Tuesday, April 14, 2009

It Was A Dark And Silly Night and stuff

Over at You can learn about this cartoon, which I have embedded here because, well, it said I could on the New Yorker site and I thought I'd see what would happen...

As the New Yorker says,

This Friday night at 7, the Morgan Library & Museum will hold a special screening of “Gahan Wilson: Born Dead, Still Weird,” a documentary, directed by Steven-Charles Jaffe, about the life and work of the New Yorker cartoonist of the gleefully macabre bent. Wilson and the director will be on hand for a Q. & A. after the screening (which is being presented in conjunction with the museum’s exhibition “On The Money: Cartoons for The New Yorker”). Meanwhile, we have some new work by Wilson: he illustrated this short animated adaptation (also directed by Jaffe) of “It Was a Dark and Silly Night,” a story by Neil Gaiman, the author of (among many, many other works) “Coraline,” a movie which was recently celebrated in these pages by David Denby.

It should probably say that the story was actually written for the Mouly/Spiegelman edited book "It Was A Dark And Silly Night" and was the second of my five-finger exercises before I started The Graveyard Book (the first was the short story "October in the Chair"). And that I loved working with Gahan, and talking about him in the documentary.

(You can hear Art Spiegelman talking about the book here


Beautiful Graveyard Book-inspired photos at

Vanessa at Fidra Books writes about Blueberry Girl, as does Mama's Cup.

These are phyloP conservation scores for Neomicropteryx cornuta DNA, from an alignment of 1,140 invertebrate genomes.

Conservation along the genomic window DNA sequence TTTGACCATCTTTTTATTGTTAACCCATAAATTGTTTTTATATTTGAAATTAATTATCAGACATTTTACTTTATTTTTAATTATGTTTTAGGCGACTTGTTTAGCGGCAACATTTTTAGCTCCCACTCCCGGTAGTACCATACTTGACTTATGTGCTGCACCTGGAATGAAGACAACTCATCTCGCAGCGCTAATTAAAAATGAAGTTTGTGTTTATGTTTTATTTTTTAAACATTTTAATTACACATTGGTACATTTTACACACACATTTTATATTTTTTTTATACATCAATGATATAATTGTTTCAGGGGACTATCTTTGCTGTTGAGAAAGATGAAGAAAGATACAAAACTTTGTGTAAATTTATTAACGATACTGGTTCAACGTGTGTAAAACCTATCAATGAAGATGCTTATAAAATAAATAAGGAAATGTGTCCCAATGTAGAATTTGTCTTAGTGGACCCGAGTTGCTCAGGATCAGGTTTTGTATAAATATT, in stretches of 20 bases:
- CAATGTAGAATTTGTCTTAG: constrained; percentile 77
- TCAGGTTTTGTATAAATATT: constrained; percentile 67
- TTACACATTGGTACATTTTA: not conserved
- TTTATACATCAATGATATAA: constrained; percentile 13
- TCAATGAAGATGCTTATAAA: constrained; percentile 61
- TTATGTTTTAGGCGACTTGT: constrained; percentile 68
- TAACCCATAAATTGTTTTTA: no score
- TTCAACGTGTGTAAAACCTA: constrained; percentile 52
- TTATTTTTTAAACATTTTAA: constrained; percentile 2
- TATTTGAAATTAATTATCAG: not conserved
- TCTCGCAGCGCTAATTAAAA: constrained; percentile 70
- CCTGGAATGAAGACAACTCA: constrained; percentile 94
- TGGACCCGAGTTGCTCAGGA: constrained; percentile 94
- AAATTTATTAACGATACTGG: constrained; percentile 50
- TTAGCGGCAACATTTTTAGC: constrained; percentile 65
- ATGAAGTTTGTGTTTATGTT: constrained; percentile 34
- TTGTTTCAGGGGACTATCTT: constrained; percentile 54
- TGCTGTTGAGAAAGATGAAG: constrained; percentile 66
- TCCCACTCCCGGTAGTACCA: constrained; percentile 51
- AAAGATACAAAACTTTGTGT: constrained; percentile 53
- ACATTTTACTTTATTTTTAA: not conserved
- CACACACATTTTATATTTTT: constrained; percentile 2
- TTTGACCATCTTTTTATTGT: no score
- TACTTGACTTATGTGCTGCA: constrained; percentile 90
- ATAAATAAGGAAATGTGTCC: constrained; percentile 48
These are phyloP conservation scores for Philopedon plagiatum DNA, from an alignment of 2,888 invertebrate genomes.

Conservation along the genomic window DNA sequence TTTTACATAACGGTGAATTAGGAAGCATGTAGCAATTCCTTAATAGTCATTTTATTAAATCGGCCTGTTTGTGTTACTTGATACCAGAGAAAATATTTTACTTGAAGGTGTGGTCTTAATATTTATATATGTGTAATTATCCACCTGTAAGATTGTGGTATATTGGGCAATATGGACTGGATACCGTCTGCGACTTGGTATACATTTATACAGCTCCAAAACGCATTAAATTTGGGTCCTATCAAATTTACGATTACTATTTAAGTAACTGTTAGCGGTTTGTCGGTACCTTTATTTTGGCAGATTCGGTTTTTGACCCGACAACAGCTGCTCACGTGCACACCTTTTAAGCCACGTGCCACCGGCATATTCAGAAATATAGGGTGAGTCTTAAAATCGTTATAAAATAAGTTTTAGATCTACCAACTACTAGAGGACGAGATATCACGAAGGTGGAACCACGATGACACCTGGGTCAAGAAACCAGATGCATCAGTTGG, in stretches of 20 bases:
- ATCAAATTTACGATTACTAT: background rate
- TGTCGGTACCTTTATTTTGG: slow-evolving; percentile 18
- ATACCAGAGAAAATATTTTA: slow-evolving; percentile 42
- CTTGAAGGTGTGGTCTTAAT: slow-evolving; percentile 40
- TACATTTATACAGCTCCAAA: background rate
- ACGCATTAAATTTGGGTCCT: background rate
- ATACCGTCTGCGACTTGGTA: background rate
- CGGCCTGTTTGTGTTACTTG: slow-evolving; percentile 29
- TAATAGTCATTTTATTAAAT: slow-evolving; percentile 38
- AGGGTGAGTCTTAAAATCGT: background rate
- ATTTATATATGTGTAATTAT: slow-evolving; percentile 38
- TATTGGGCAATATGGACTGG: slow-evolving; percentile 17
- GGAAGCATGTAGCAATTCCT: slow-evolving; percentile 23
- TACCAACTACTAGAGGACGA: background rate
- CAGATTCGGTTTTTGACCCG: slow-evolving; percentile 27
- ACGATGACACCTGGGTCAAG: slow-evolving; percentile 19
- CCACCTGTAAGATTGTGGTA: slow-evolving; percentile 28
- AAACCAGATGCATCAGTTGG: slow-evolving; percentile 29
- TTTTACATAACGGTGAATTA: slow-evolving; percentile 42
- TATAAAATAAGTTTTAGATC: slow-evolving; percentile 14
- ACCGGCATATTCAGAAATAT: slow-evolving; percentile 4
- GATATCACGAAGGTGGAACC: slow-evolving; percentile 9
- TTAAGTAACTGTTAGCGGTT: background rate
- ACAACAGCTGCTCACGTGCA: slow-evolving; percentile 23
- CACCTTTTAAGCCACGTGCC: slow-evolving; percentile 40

Jon Scieszka made the Battle of the Books more interesting by knocking The Graveyard Book out in the first round. Which I thought was a wonderful thing to do, and it makes things much more fun.

An explanation for what actually happened at Amazon is at
(As The English all probably suspected, it was the fault of The French.)

Cheryl Morgan does a good summing up of the upshot of AmazonFail at

(I would add, the best, and also the most dangerous thing about Twitter is the speed with which things happen. If you're a big company and something like this explodes, just having someone who can simply say "Yeah, we know. Thanks for alerting us. It's not malicious, we're trying to fix it by working through our Easter Sunday" on Twitter would probably have been enough to pour oil on twitter-troubled waters.)

(And the thing that is best, and thus most problematic about Amazon, is that we do use it as a resource. I'll normally link to Amazon for a book rather than to, say Indiebound, only because there's more raw information at Amazon than at Indiebound, and it's normally easier to access than Barnes and Noble. (Each of the links are to The Graveyard Book, on Amazon, Indiebound and B&N respectively.) And in twelve years, no-one has replaced that thing.)


Moby has a new CD coming out. He gave an instrumental track "Shot in the Back of the Head" to David Lynch, with instructions to do whatever he wanted. David Lynch made a haunting little mostly hand-drawn animation. I made a shrunken URL for it at Http://, because it made me smile. (It's actually at


And finally congratulations to the Wieden+Kennedy folk, whose awesomelytriffical Coraline website has been nominated for two Webby Awards, at

(Also, you can nominate and vote for the websites you think are the best of the web at

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